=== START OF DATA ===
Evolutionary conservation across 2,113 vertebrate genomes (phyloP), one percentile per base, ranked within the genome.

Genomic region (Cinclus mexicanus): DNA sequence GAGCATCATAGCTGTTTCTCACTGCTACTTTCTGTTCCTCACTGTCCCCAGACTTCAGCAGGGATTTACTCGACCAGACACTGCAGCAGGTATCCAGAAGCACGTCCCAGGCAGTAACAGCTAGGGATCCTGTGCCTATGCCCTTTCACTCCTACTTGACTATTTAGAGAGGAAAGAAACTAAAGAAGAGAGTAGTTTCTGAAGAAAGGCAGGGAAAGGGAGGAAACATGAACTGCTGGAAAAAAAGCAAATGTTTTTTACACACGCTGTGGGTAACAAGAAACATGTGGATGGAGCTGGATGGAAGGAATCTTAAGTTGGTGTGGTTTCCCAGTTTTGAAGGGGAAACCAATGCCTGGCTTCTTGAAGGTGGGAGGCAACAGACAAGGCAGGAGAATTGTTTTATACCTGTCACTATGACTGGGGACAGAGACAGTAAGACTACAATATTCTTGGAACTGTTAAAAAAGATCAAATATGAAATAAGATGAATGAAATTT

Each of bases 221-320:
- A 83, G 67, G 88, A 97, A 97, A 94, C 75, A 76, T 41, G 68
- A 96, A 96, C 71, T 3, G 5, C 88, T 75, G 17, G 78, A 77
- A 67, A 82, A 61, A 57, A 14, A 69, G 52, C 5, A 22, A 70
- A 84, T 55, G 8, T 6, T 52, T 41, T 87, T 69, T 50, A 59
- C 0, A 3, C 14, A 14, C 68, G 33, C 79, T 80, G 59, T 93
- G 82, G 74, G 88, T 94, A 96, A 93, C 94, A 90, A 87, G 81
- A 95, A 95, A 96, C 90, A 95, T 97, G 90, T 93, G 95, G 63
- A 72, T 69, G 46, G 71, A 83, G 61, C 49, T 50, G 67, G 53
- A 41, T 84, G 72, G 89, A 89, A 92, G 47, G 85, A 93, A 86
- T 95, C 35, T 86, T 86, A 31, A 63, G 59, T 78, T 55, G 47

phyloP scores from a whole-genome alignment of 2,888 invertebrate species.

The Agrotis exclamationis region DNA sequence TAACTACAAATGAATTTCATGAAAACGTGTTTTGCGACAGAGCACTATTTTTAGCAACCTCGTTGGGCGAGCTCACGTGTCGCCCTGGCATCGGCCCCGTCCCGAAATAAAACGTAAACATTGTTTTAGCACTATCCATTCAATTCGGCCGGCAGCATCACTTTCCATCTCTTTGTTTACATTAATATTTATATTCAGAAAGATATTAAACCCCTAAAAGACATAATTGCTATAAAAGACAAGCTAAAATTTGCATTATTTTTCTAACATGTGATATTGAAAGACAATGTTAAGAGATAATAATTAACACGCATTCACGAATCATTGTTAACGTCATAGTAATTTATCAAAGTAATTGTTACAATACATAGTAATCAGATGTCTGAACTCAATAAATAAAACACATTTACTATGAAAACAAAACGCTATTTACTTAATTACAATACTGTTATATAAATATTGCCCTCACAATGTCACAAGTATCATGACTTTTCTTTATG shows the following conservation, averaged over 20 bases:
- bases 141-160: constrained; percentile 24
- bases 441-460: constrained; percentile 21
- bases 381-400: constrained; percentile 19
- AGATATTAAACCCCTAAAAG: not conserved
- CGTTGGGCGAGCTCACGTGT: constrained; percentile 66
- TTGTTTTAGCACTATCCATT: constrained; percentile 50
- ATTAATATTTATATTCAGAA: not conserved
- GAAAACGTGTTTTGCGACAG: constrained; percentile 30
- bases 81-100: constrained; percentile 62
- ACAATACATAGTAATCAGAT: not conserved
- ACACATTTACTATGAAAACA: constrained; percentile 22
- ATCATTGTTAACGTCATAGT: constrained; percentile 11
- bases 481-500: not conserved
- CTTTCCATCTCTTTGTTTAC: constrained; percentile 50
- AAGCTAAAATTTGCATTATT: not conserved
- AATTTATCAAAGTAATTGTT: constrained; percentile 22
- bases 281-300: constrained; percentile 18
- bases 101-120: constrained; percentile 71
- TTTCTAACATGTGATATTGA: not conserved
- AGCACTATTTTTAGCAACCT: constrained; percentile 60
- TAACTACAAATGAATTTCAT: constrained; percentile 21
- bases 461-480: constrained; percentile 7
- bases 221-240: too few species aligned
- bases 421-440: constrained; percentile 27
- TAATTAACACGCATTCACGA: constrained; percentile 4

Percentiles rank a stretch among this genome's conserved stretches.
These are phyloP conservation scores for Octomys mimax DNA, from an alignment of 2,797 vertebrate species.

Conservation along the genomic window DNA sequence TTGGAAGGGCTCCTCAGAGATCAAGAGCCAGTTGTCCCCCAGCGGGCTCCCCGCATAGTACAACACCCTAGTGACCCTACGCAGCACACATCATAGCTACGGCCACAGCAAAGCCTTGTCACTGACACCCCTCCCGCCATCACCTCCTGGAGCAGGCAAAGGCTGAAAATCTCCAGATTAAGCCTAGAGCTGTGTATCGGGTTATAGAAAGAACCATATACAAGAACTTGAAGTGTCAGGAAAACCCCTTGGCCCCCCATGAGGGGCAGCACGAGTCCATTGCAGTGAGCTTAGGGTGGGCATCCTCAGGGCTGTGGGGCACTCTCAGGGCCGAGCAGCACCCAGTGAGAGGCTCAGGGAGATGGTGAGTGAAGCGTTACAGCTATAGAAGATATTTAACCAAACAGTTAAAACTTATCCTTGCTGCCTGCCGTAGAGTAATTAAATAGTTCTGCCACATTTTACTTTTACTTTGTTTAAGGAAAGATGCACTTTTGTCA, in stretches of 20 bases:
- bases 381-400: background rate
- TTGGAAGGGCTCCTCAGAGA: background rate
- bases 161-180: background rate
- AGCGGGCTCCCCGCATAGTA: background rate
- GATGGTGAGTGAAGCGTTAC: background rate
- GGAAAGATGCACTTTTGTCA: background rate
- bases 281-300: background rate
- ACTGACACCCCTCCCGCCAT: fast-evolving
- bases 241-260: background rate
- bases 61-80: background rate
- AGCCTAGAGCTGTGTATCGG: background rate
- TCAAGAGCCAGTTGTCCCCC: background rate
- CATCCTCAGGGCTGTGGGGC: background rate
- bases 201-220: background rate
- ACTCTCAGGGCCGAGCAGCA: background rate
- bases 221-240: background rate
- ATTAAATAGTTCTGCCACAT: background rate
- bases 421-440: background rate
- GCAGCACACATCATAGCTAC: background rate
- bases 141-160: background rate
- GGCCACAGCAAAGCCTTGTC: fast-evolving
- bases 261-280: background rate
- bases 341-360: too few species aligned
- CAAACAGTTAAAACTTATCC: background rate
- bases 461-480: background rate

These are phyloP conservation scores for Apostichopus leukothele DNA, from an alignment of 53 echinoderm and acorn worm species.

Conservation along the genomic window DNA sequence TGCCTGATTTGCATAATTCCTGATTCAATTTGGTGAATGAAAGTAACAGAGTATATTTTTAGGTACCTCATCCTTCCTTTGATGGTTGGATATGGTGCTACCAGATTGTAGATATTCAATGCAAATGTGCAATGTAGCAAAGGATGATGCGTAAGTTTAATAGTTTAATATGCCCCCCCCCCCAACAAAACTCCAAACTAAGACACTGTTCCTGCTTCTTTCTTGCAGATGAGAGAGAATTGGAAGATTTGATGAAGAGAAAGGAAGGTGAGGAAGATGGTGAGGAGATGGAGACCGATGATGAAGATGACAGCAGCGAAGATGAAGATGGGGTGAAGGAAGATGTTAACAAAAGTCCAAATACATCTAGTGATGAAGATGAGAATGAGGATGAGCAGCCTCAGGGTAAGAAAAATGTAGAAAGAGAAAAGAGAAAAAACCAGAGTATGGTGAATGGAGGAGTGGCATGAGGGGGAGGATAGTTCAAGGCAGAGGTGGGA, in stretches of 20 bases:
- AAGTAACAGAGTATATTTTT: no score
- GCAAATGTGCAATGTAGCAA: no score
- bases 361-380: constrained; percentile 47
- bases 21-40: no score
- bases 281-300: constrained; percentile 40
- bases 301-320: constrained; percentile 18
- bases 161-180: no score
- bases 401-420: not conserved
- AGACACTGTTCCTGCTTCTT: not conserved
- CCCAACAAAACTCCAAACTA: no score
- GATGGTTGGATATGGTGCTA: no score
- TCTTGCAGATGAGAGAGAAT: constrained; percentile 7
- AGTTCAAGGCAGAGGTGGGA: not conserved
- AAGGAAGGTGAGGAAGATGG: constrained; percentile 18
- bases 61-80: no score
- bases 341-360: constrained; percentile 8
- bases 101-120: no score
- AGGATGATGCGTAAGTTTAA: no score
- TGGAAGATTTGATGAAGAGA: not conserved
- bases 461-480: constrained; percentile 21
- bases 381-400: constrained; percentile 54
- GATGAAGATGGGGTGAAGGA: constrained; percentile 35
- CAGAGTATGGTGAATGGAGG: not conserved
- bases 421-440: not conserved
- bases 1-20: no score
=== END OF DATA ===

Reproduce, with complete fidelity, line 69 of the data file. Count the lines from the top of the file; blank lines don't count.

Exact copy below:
These are phyloP conservation scores for Apostichopus leukothele DNA, from an alignment of 53 echinoderm and acorn worm species.